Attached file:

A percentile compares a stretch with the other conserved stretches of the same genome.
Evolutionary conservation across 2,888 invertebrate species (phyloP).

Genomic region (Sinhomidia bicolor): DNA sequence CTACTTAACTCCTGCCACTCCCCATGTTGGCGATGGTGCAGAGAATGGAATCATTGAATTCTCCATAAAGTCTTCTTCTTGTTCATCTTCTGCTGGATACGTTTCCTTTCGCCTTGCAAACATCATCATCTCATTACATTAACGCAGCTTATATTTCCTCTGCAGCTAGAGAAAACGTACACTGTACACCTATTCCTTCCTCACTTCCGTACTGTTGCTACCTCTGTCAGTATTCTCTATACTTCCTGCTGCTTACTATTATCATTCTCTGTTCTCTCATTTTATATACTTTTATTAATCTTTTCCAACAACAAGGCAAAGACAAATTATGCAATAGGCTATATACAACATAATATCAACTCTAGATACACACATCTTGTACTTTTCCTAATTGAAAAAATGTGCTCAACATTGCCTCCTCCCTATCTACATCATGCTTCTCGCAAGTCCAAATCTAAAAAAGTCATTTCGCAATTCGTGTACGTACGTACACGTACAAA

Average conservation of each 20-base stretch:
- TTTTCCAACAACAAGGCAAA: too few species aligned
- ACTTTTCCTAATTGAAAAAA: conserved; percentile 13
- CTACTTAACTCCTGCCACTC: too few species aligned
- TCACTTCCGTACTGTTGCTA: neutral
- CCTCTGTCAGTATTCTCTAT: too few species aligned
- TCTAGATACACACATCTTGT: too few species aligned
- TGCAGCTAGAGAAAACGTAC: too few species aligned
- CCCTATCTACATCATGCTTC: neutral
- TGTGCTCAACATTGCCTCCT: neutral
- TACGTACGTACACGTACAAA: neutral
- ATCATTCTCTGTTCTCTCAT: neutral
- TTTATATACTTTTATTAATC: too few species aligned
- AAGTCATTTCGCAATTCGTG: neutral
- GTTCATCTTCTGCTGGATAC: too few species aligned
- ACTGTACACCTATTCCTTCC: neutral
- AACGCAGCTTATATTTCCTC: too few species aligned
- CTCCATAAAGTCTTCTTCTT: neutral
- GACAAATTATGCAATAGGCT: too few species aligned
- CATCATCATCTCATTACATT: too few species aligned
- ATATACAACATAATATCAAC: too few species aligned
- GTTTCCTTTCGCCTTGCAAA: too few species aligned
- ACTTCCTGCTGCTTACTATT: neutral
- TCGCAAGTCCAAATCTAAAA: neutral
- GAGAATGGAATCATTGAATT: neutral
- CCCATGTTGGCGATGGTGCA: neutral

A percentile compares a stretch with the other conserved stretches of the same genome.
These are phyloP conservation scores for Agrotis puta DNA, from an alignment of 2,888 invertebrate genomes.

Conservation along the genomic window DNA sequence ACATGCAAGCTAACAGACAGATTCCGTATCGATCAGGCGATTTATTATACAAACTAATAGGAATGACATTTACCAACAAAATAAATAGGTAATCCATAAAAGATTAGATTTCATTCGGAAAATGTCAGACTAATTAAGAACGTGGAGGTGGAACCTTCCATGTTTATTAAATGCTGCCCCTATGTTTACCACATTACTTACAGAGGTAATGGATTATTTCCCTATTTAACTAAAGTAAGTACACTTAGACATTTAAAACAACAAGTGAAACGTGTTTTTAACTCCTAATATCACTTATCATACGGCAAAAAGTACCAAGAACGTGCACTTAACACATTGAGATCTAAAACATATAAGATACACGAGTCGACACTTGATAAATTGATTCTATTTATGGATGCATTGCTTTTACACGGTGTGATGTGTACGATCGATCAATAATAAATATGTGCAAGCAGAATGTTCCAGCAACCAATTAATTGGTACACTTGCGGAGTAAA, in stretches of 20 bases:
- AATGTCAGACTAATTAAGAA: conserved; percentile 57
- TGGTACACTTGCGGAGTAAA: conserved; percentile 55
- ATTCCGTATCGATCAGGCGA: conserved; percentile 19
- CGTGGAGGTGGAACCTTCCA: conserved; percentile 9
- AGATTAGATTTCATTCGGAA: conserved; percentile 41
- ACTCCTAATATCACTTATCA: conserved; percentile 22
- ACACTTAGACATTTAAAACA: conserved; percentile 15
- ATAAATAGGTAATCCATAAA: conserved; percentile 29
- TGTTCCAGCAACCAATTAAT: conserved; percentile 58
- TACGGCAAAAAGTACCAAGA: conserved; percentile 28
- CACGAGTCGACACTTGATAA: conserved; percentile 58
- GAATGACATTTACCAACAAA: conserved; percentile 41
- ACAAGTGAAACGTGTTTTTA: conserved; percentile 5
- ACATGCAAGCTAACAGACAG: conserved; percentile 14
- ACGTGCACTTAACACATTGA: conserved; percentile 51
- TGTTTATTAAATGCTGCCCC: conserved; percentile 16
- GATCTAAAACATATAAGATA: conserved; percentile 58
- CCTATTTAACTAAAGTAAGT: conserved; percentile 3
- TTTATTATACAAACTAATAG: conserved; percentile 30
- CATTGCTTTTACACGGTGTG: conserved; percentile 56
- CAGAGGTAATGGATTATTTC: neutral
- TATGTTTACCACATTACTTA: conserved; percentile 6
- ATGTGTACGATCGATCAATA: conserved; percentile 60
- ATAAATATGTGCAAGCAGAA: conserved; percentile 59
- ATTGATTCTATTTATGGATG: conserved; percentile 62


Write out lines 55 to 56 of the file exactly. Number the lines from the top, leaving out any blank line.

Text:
- ATGTGTACGATCGATCAATA: conserved; percentile 60
- ATAAATATGTGCAAGCAGAA: conserved; percentile 59